Article Date: 12/1/2004

lessons learned
A "How-Not-To" Book
Want a successful, happy practice? Here's what not to do.
By Jack Runniger, O.D.

A great many of you (at least three or four) have asked me in the past to notify you if a collection of the columns I've written was ever put in book form.

Southern College of Optometry is making such a book available. It consists of a representative 120 of the almost 400 columns I've written in the past 32 years. My purpose in the book, You'll Do Great, If You Communicate!, is best described by the preface I wrote for it:

Book preface

Rural folks here in the north Georgia hills tend to be a little taciturn. They'll answer your questions, but seldom volunteer additional information. As an example, the story is told of two such gentlemen running into each other in town one Saturday.

"Hey, Jed," said one of them. "I got a mule with distemper. What was it you give your mule when he had distemper?"

"Turpentine," replied Jed.

Three months later, they again ran into each other in town.

"Hey, Jed," said the first. "I give my mule turpentine like you said, and it killed him!"

"Killed mine, too," said Jed.

Obviously, Jed could have saved his friend a bad outcome if he had just told him the pitfalls of his experience. In essence that explains the purpose of this book.

Learn from mistakes

In my 45 years of practicing optometry, I probably made just about all the patient relation mistakes known to mankind. Relating the lessons I've learned may possibly enable you to prevent such goofs in your practice. "Learn from others' mistakes, because you don't live long enough to make them all yourself," is the way one sage describes it.

For some 30 years I have written a monthly column for optometric journals to transmit the lessons I have learned the hard way. This book is a collection of some of these often humorous experiences.

Hopefully, it can help you learn vicariously from my mistakes.

The key to a happy practice

The key to a happy and satisfying practice is good patient rapport. Paradoxically, building such rapport also results in a larger, more successful practice. A Carnegie Foundation report once stated that 15% of professional occupational success comes from technical skills, and 85% from human engineering skills.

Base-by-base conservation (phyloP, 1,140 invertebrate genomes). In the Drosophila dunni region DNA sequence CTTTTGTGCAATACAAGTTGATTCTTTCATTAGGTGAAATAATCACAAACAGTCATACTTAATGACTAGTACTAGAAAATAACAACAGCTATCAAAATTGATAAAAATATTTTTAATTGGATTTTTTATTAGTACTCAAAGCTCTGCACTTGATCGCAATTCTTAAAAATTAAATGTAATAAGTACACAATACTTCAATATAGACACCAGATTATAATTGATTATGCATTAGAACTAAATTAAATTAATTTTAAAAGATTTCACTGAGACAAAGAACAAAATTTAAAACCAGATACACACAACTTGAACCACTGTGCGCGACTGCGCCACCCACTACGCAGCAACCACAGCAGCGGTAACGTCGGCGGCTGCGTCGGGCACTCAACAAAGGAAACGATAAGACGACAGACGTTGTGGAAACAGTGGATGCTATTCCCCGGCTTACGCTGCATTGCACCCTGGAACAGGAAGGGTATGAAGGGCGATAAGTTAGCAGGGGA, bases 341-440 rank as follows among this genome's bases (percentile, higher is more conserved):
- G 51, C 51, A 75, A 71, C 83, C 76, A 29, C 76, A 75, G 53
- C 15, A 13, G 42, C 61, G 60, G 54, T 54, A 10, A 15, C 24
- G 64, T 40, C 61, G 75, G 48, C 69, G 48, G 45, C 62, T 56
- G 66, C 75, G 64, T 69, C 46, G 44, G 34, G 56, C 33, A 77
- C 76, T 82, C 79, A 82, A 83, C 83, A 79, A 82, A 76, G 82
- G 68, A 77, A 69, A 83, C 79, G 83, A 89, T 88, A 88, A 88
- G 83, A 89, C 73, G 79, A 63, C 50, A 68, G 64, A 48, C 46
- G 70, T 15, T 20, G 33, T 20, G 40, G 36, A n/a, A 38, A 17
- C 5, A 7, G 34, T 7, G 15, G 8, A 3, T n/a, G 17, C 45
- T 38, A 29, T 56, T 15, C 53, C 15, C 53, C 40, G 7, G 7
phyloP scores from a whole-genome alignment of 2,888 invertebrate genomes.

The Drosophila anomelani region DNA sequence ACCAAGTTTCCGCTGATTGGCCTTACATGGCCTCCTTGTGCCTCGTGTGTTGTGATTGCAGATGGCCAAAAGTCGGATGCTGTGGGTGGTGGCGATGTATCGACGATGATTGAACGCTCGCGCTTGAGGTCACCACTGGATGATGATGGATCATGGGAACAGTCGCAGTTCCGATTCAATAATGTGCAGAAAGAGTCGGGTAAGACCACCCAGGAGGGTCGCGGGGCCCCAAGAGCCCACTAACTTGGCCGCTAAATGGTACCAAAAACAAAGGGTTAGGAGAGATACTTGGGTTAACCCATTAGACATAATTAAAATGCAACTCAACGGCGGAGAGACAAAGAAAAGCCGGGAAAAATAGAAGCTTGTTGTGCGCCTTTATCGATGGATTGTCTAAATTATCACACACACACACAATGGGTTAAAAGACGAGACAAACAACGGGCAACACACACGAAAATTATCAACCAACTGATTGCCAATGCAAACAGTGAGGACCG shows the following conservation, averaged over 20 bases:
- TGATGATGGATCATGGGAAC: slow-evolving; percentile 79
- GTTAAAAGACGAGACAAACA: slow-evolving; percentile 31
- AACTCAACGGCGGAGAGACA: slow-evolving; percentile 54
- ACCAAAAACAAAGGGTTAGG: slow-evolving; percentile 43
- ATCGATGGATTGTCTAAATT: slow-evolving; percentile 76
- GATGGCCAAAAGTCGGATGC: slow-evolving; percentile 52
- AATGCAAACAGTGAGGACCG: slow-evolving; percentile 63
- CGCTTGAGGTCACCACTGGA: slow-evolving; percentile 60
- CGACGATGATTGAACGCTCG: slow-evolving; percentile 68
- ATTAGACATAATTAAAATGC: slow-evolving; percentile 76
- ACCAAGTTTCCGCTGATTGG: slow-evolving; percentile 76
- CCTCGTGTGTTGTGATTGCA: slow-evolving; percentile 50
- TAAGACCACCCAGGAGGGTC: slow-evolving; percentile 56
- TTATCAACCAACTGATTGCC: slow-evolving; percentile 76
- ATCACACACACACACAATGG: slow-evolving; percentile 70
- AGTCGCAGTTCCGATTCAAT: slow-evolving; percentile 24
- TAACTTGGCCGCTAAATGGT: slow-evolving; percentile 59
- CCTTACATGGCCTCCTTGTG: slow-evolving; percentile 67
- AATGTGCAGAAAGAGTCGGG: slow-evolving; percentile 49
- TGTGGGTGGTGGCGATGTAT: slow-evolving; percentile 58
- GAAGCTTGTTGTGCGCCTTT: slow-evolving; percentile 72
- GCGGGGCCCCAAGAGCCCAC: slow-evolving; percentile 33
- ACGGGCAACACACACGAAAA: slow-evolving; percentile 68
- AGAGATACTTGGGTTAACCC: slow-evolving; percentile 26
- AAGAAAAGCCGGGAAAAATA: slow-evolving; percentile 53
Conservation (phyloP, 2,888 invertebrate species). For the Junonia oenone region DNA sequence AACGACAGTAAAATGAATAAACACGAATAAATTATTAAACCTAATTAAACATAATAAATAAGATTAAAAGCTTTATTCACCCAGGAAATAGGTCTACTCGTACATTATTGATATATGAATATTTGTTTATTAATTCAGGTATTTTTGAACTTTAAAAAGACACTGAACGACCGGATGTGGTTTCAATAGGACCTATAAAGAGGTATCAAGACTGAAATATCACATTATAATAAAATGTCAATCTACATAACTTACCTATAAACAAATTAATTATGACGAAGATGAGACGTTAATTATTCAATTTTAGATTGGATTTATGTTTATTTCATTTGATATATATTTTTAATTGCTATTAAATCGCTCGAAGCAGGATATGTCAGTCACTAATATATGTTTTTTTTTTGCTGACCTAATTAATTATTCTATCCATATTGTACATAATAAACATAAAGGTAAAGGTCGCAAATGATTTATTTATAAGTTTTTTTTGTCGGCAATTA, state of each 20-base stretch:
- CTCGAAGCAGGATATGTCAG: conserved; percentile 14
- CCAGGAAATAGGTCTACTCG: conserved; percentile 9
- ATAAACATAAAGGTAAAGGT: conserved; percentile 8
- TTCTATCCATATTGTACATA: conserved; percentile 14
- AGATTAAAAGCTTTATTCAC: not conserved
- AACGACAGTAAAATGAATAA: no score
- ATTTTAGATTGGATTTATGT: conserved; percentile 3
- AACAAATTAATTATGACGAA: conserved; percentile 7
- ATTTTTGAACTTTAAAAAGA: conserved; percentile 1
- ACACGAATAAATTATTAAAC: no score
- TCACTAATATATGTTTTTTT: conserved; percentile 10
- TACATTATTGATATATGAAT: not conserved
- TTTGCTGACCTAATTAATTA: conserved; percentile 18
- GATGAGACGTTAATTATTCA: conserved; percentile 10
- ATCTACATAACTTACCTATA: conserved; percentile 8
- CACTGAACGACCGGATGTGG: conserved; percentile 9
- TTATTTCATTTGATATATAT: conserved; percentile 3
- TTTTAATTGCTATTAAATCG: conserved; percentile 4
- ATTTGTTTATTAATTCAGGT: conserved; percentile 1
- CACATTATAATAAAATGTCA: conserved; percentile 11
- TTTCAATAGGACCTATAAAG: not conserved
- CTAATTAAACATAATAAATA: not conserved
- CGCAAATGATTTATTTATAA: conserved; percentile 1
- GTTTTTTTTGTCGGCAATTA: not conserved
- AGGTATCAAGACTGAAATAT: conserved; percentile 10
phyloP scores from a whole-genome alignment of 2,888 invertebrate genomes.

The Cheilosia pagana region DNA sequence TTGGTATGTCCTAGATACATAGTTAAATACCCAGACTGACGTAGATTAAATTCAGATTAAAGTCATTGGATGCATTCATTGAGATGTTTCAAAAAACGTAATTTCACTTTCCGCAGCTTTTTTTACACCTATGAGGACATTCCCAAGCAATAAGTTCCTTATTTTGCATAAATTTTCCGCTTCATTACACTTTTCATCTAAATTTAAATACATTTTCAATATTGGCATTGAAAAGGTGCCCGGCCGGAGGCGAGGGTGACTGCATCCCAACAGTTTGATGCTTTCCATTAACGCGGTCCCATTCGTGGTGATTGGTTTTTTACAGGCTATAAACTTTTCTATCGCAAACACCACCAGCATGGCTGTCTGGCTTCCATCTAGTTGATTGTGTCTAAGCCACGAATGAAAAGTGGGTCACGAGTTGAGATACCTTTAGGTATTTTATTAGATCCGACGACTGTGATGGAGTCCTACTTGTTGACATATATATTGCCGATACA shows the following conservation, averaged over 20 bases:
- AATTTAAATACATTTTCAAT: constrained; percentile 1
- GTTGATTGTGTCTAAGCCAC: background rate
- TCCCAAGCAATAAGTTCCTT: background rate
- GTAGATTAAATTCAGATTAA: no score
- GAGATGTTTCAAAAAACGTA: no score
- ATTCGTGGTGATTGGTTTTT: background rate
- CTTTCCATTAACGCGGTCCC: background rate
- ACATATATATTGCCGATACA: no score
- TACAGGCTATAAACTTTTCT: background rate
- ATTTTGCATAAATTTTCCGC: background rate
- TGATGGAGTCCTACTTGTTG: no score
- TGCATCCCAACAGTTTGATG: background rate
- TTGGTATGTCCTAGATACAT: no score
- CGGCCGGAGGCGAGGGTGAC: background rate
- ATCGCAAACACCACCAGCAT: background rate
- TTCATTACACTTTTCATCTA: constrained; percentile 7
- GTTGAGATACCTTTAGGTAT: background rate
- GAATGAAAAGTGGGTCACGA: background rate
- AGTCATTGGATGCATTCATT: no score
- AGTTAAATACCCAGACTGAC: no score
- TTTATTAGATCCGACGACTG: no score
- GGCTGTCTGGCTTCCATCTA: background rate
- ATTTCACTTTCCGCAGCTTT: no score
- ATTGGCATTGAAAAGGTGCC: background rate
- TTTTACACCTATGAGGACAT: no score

This is not so much a "How-To" book as it is a "How-Not-To" book. However, occasionally I accidentally did things right, so you'll find boastful accounts of these rare occasions included as well.

Some books are written to instruct, some to entertain. Hopefully the pages contained herein will do both. They are written in a light, anecdotal, hopefully entertaining style, yet they contain the powerful message of how to build practice success and practice enjoyment via good patient relations.

Perhaps reading my experiences can prevent your giving turpentine to your mule.

To order it

If you wish to purchase these "words of wisdom (?)", send your name, address and a check for $24.95 made payable to SCO Scholarship Fund. The address: Alumni Office, Southern College of Optometry, 1245 Madison Ave., Memphis, TN 38104.

Please excuse the commercial, but I guess it's okay since I won't personally be making any money from the sale of the books.

Jack Runniger, our consulting editor, lives in Rome, GA.  He's also a past editor of OM. Contact him at RunnigerRJ@aol.com.

 


Optometric Management, Issue: December 2004